Allow me, if you will, to paint a quick picture of the typical ‘offended viewer’ whom I have encountered: pretty much upper-middle class (or higher), externally politically correct (with no credible day-to-day evidence of these viewpoints beyond lip service) people.

    In short, they took offense at a clever ad that involved the very real and ongoing plight of the Tibetan people from the cushions of a couch manufactured in Vietnam, while eating snacks bought from underpaid workers at WalMart while watching this ‘horrible atrocity’ on a 50″ widescreen HDTV manufactured in…China!

    Oh, the huge manatee.

    • SRP said

      Whether one agrees with you or not, this is one of the best comments on the string.
      I read it while eating curry at my fancy health club 😉


      Thanks for generalizing about the hypocrisy present in our world. You get a gold star.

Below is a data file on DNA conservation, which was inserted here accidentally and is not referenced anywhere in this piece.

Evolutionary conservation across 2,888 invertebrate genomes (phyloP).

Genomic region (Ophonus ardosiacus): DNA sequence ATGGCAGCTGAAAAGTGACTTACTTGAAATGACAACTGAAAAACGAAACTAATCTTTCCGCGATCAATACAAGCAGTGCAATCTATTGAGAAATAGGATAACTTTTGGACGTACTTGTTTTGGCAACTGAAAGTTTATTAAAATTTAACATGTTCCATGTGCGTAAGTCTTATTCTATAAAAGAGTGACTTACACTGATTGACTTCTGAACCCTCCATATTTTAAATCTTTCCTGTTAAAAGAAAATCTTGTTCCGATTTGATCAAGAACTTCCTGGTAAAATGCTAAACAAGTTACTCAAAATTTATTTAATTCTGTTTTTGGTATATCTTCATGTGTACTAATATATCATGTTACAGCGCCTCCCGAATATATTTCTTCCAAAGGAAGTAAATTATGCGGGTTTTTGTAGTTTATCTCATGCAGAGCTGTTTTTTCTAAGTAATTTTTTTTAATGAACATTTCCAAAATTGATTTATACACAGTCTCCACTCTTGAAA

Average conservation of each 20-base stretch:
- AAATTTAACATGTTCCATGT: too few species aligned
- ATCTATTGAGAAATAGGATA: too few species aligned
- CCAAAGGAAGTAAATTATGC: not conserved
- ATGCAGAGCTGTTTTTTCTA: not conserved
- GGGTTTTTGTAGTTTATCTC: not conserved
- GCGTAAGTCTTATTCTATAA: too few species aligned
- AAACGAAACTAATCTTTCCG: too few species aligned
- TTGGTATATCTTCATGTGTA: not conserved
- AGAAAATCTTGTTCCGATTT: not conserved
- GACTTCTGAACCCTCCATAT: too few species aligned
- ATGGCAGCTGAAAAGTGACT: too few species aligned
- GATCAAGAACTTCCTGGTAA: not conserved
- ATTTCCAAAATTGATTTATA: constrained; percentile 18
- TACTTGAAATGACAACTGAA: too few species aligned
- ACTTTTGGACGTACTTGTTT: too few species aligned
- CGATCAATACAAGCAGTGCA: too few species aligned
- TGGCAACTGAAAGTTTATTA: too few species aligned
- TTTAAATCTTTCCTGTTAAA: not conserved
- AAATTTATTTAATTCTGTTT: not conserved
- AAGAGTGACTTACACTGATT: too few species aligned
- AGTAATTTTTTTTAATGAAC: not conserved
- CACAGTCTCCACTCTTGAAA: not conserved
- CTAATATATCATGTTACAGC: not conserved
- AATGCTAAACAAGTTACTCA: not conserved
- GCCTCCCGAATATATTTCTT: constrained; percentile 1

As for me, I watched the ads days later on my computer at work. Not being a fan of football, but interested in the cultural touchstone that the superbowl ads can act as.

      I was a Groupon member. After viewing the ads, I am no longer a Groupon member.

      Good job CPB!

  13. rps said

    Intrusive is why the DVR has grown in popularity so quickly.

  14. magwep said

    Commercial is posted here:

    Is that tweaked?

  15. […] So what exactly makes VW, as opposed to say GoDaddy, so much more effective? Perhaps it’s because they actually choose to empower the every-kid rather than crass humor and sex. Maybe we actually respond better to ads that reinforce the good impulses in us rather than our appetites. Maybe ads tailored to a wider audience, adults, kids, teens—families—are the ones that really succeed. But some of the major commercial ad agencies don’t seem to share that view. About Groupon’s ad Steffan Postaer, major big-wig at EuroRSCG Chicago, said: […]